Tag: elections

College is expensive, Columbia ridiculously so. Columbia is the most expensive school in the Ivy League and amongst the most expensive in the nation. Now, Columbia is very generous with financial aid, meeting 100% need for all students and not packaging student debt in its financial aid offering. However, student debt is still an option. In 2013, the WSJ reported that the average student loan at time of repayment was $12,500. If you end up like the 4.2% of college graduates unemployed as late as September of 2016, that’s a difficult debt to pay down, still so if you consider yourself underemployed at Starbucks.

Hillary Clinton, urged by a primary challenge by Bernie Sanders, wants to change this. The Democratic Platform wants to make public college debt-free, community college totally free, and current debt re-financeable. If accomplished, her plan theoretically would free up money for the consumer economy that otherwise would go to paying down interest, and it would make college as accessible as high school is today. Too bad she won’t get to enact this entire plan. Major legislation needs to get through Congress before it gets to the president’s desk, and for a variety of reasons, the House is probably going to stay Republican. She could change the executive’s interpretation of the law, a power often used by President Obama and widely criticized by anyone who believes the president should not have too much power. For that very reason, she probably couldn’t get away with too much without alerting the House. She could also, as she suggests, pressure states to cough up some of the funding necessary to make community college free and fund other parts of her agenda, but that was the same system the Affordable Care Act used, and Republican governors by-in-large revolted.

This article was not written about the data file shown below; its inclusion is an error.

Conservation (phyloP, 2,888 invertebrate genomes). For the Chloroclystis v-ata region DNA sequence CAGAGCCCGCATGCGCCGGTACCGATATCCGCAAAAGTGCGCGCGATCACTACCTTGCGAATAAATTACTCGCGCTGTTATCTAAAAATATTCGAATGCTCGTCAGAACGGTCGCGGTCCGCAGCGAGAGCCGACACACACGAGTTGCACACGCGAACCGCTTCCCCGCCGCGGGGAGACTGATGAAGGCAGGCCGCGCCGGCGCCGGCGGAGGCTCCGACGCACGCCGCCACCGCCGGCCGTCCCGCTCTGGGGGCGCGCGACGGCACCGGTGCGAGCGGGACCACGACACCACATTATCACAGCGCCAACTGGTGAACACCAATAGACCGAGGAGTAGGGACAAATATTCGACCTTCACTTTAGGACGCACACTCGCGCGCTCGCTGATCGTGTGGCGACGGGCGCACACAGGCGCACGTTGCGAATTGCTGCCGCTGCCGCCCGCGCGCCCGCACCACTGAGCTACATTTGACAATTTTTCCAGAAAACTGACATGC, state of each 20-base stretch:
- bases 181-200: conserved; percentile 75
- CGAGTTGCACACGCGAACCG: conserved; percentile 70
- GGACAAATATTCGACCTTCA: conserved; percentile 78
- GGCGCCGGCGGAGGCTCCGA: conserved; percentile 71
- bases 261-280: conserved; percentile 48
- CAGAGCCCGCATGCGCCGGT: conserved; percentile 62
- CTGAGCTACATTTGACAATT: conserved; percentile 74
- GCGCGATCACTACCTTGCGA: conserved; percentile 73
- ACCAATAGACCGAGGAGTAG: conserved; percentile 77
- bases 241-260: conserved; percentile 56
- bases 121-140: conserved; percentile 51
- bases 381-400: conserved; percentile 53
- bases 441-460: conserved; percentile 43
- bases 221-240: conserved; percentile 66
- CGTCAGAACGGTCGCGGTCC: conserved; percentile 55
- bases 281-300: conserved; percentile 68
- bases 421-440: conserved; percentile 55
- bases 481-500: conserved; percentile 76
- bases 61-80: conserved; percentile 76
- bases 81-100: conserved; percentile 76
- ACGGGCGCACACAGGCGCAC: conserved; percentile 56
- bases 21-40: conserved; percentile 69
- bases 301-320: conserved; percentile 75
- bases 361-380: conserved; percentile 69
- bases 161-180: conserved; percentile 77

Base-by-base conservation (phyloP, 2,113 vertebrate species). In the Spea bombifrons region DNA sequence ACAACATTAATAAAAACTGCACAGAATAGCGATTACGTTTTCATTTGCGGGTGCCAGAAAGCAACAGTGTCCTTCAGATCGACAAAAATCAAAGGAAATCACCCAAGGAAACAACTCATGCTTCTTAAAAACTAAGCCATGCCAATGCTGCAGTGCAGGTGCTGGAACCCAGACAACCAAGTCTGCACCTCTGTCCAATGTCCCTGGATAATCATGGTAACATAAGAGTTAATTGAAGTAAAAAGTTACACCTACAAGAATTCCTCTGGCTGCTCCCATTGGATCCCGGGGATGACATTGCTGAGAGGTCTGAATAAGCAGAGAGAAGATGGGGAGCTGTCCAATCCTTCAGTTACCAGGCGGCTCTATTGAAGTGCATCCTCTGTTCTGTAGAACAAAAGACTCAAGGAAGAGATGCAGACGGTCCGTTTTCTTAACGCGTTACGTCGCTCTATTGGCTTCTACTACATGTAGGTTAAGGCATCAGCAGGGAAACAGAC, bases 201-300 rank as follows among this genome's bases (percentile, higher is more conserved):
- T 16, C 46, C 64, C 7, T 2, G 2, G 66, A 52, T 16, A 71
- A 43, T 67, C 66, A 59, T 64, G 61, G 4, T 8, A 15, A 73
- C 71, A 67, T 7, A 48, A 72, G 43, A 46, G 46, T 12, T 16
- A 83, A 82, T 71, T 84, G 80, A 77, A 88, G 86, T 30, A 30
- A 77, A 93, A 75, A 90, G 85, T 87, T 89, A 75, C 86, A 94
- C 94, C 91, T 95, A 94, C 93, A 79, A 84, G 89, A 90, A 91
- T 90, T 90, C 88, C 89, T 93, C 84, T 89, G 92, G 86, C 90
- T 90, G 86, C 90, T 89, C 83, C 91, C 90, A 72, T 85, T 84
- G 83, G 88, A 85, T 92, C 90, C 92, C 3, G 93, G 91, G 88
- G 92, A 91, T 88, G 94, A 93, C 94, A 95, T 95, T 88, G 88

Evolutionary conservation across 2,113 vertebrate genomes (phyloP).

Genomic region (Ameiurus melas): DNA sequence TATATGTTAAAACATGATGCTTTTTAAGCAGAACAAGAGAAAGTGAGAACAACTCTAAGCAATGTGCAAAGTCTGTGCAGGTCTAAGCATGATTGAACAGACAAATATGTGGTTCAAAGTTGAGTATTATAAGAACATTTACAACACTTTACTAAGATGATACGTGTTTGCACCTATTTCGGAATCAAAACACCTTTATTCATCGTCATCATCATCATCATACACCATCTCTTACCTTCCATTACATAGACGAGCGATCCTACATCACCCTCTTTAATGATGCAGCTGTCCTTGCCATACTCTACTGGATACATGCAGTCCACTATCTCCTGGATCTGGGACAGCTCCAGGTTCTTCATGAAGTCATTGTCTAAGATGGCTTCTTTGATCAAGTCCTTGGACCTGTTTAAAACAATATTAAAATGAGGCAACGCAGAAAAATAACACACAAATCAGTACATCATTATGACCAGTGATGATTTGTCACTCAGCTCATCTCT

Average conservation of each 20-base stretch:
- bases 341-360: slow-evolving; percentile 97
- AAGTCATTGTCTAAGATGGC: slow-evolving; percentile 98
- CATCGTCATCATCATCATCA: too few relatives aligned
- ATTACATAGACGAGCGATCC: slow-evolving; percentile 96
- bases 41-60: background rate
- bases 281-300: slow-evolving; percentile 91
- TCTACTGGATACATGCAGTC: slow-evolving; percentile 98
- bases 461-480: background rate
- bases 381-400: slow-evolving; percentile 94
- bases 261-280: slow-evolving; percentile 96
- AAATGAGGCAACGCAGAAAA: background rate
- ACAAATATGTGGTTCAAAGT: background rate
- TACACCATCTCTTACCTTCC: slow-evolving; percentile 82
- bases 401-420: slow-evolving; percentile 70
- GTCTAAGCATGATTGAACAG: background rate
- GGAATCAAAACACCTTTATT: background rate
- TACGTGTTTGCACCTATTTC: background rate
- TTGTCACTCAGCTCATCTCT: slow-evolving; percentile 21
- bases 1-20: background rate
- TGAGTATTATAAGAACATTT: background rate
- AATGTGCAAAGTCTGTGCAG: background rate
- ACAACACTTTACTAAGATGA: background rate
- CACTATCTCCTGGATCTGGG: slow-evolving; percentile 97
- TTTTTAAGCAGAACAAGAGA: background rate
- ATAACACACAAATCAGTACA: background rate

It doesn’t sound like this affects Columbia much if successful, given Columbia isn’t a public university nor does it host community colleges. But competition can play a role. With free and debt-free options available, many students that Columbia would otherwise recruit might prefer to use those free local options instead of expensive private schools which may not have an accurate picture of what 100% need means for them. Columbia would probably reach into its endowment and rest on its prestige to give more full scholarships, which also sounds like it shouldn’t be a problem, but of all the Ivy League universities, only Yale experienced positive endowment growth last year. A significant increase in financial aid to remain competitive may add to that concern, though not as much as it would for smaller private colleges.

This is the part where I describe the nominal Republican alternative, where the government gets out of the debt business and leaves student loans in the hands of the private sector. For people with good credit, this would be good news. Your interest rates wouldn’t be as low as an auto loan or mortgage, but because the banks trust you, they’ll feel safe loaning money at lower interest rates. People with no credit history, however, get stuck with the higher interest rates, and people with bad credit might not get a loan in the private sector at all. But, Donald Trump complicates everything, as he promised to cap presumably federal loan payments at 12.5% of income and forgive the rest after 15 years. That’s more generous than the current Democratic plan to cap payments at 10% but only forgive after 20 years. That also means it’s more expensive and doesn’t fit into the economic conservatism that normally characterizes the Republican Party and such a plan would have a hard time passing Congress, but Donald Trump would also have the executive branch and the same power of interpretation Obama enjoys today. In case you thought endowments would be safe here, though, Donald Trump also threatened to revoke tax-exempt status for endowments, which certainly isn’t winning him any fans in the administration.

Those are your options. No pressure.

The Sexual Respect Initiative runs through October which is Relationship Violence Awareness Month, so it’s important we cover sexual assault. We’ve gone a long way since the 90s where there wasn’t a unified definition of sexual assault across the University. Yes, I know, this is absolutely bizarre, but it speaks to what was many times an insufficient system of addressing sexual assault during the same time period where America got tough on “super-predators” and drug crime. This has started to change in this new millennium, and one of the forefronts of that change has been on college campuses.